Women’s Economic Forum takes on multiple financial topics
A small but faithful crowd gathered Friday night for the first-ever Utah Women’s Economic Forum.
Organizers of the Utah Women’s Economic Forum, held in the Classroom Building at Utah Valley University, sought to educate women in personal financial planning. According to Jenie Connors, senior advisor at Diversify Inc. and keynote for the evening, 85 percent of the world’s consumer decisions flow through women, but about the same percentage of women wish they had greater financial education.
“Over the next decade, two-thirds of the world’s wealth — $12 to 40 trillion — will be turned over to women,” she said, explaining that this turnover is due to widowhood, earning power and other factors of today’s changing society. “So it’s very, very important to have an understanding of your finances.”
Connors knows this from her own experience. She experienced a family tragedy, and saw in that moment the difficulty financial instability adds to life experiences.
“It is hard enough to deal with what life hands you, then add financial problems on top of it,” she said.
Connors touched on some key economic principles women should comprehend and use to their advantage.
The first is the adage, “More is better.” In the realm of financial planning, Connors said, more retirement funding, more planning for the future, etc. is better.
The second adage is “Now is better than later.” While that can work against people, especially in the realm of using a credit card for something now instead of waiting, it also works well in financial planning.
“Investing now is better than later. Getting that emergency fund now is better than later,” she said.
Finally, the last economic principle was simply, “Limits.” As women, or men, plan for retirement or financial goals, they must understand their limits — financially, physically, in ability, etc. — and make tradeoffs for what is most important.
The evening’s breakout sessions went more deeply into these and other financial planning principles. Investment and retirement strategies took up about half the sessions, while business and entrepreneurial topics filled out the rest. Dan Luke, CEO of Diversify, explained that smart investing incorporates all of these — there is no need to be a business owner to achieve millionaire status.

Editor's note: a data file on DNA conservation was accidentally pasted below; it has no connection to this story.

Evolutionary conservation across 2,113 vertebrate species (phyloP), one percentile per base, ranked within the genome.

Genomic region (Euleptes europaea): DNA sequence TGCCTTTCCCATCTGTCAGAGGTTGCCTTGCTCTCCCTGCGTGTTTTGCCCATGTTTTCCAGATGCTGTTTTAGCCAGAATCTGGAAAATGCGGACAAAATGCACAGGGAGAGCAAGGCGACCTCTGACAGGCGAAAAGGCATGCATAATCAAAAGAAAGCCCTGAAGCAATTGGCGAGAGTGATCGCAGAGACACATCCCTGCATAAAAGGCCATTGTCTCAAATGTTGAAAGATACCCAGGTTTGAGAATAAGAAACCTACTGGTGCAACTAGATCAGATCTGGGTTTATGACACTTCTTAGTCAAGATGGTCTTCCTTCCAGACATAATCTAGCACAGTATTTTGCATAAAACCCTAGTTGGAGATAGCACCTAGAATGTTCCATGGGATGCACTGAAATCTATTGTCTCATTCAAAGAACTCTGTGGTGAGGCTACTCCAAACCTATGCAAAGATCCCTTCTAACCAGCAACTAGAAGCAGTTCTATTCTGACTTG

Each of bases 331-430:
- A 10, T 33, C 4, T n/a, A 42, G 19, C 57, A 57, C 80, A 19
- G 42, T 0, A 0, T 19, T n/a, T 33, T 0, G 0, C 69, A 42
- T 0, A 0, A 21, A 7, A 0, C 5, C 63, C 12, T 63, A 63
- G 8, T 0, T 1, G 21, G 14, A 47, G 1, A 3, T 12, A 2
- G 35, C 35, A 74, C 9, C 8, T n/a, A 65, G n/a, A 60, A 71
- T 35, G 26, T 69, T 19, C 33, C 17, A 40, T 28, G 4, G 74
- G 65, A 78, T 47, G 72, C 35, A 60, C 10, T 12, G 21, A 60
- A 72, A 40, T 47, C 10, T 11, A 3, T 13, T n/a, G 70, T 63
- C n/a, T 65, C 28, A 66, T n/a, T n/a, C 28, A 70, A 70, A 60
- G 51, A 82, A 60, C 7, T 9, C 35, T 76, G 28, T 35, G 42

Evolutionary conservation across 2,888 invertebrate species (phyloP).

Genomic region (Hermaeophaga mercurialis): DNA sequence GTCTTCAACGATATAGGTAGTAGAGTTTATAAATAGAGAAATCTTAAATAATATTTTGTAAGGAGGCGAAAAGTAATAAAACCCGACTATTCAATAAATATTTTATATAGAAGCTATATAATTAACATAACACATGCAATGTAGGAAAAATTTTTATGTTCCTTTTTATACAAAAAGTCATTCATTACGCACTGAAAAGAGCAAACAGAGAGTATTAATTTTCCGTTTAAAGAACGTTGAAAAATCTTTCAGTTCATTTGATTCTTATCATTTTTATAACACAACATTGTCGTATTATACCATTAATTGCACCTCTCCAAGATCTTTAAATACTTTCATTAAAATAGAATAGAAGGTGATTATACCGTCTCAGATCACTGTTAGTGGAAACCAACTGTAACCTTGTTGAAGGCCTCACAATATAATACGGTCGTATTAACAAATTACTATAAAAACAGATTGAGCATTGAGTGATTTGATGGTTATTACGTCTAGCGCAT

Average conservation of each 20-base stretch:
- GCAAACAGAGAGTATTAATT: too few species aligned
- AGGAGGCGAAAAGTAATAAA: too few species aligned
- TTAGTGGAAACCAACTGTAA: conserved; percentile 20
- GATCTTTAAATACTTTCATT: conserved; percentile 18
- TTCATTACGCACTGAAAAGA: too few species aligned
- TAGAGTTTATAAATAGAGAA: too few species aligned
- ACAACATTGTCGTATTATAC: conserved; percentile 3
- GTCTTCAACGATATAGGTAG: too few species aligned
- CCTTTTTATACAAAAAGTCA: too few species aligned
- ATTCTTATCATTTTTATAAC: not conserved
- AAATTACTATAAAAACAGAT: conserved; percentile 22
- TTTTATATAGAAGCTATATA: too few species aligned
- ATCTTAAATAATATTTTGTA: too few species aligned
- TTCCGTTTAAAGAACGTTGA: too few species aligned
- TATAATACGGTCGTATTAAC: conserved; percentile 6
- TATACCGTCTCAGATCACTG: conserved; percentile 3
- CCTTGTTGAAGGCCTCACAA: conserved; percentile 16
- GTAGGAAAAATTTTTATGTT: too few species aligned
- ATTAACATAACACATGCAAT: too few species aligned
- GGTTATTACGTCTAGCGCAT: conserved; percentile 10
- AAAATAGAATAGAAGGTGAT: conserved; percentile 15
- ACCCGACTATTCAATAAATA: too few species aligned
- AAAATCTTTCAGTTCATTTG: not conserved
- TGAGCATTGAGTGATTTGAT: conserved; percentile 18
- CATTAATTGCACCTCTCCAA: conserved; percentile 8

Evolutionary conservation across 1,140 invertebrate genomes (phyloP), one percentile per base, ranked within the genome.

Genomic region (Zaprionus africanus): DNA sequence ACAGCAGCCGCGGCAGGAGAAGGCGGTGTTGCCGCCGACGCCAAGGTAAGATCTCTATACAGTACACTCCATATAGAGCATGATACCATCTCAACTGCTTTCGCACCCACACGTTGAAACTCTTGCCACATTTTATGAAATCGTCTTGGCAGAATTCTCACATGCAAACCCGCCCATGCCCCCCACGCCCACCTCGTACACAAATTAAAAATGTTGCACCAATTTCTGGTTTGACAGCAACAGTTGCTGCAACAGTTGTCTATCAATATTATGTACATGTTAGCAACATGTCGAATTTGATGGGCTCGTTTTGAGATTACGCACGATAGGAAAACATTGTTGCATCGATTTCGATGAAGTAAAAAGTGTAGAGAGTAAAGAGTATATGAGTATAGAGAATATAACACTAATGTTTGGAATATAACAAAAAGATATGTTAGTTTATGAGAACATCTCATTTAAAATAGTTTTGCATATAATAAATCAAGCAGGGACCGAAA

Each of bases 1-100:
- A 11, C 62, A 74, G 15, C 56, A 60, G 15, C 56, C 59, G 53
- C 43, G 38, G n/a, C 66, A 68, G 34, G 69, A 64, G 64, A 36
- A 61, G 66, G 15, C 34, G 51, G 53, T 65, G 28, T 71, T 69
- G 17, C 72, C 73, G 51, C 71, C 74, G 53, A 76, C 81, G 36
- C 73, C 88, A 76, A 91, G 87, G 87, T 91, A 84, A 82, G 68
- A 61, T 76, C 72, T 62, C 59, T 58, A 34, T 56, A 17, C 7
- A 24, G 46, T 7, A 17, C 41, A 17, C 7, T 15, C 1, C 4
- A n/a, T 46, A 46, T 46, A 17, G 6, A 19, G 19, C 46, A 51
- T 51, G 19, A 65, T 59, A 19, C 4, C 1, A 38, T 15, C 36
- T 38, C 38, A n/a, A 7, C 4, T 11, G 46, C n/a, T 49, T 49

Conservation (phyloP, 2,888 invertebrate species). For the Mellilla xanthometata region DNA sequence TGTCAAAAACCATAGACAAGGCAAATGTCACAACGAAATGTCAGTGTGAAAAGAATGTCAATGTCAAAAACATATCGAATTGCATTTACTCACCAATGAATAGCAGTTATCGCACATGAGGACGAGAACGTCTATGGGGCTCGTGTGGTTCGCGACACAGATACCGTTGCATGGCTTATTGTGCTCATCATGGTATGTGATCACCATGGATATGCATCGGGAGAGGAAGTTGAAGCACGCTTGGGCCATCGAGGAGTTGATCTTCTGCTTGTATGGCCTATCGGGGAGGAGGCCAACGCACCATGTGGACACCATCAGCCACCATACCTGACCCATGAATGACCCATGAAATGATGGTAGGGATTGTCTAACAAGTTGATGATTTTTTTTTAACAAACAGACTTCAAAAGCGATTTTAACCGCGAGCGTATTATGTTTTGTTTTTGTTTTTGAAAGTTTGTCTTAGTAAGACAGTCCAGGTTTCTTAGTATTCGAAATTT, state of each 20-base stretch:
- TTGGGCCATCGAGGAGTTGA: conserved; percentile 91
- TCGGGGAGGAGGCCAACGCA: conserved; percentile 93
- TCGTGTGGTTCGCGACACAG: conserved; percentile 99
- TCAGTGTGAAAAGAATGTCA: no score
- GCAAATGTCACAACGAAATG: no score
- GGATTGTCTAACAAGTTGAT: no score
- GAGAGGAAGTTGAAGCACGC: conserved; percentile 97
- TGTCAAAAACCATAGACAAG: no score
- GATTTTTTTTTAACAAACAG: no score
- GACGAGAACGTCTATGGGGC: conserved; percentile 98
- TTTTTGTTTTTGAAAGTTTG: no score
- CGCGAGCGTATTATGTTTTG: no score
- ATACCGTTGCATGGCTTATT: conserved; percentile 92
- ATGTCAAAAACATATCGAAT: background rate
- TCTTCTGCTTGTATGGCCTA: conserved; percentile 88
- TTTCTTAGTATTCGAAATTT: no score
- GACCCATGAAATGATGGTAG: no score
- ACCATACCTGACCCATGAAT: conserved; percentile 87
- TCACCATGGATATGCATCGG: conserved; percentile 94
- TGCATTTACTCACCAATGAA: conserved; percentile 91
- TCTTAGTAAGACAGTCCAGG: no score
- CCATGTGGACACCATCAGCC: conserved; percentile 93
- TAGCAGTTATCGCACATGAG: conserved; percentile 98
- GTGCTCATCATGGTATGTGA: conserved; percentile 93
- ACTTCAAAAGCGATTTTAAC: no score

“The simplicity of investing is to own assets that can build wealth. You don’t have to be a business owner, but you can own assets that grow your money,” he said in his breakout session. “You want your money to become a machine so one day it is paying you a paycheck.”
Financial planning is one area where “time is on your side,” he added. The more time you have to invest and sock away retirement savings, the more it will grow.
Connors put this into perspective in her breakout session, setting out a roadmap for retirement planning, split up by how many years before a person retires. She split up the retirement strategy into four sections: money needed within five years, within five to 10 years, within 10 to 15 years, and 15 to 20 years or more. The money needed earlier is invested more conservatively in liquid assets. The money not needed for decades is invested in growth-targeted areas like stocks.
Most stock market downturns take at least a year and a half to turn around, she reminded attendees, so she recommends balanced investments. All retirement strategies, she said, should include three sections: safe investments, like life insurance or a home; growth-oriented investments tied to the stock market; and growth investments not tied to the stock market, like real estate. The exact mixture and proportions of these three vary from person to person according to personality and where they are in life.
Connors suggested women find a good financial planner to help them chart out a financial strategy, but said it can also be done individually with the right tools. Those attending Friday’s event immediately tapped into some of those tools through the various breakout sessions.
According to event organizers, more than 200 people registered for the event, but only about half attended. One attendee suggested that organizers hold next year’s event on another night than the Friday just before the start of the school year.
The event was part of a partnership with the Utah Women and Leadership Project.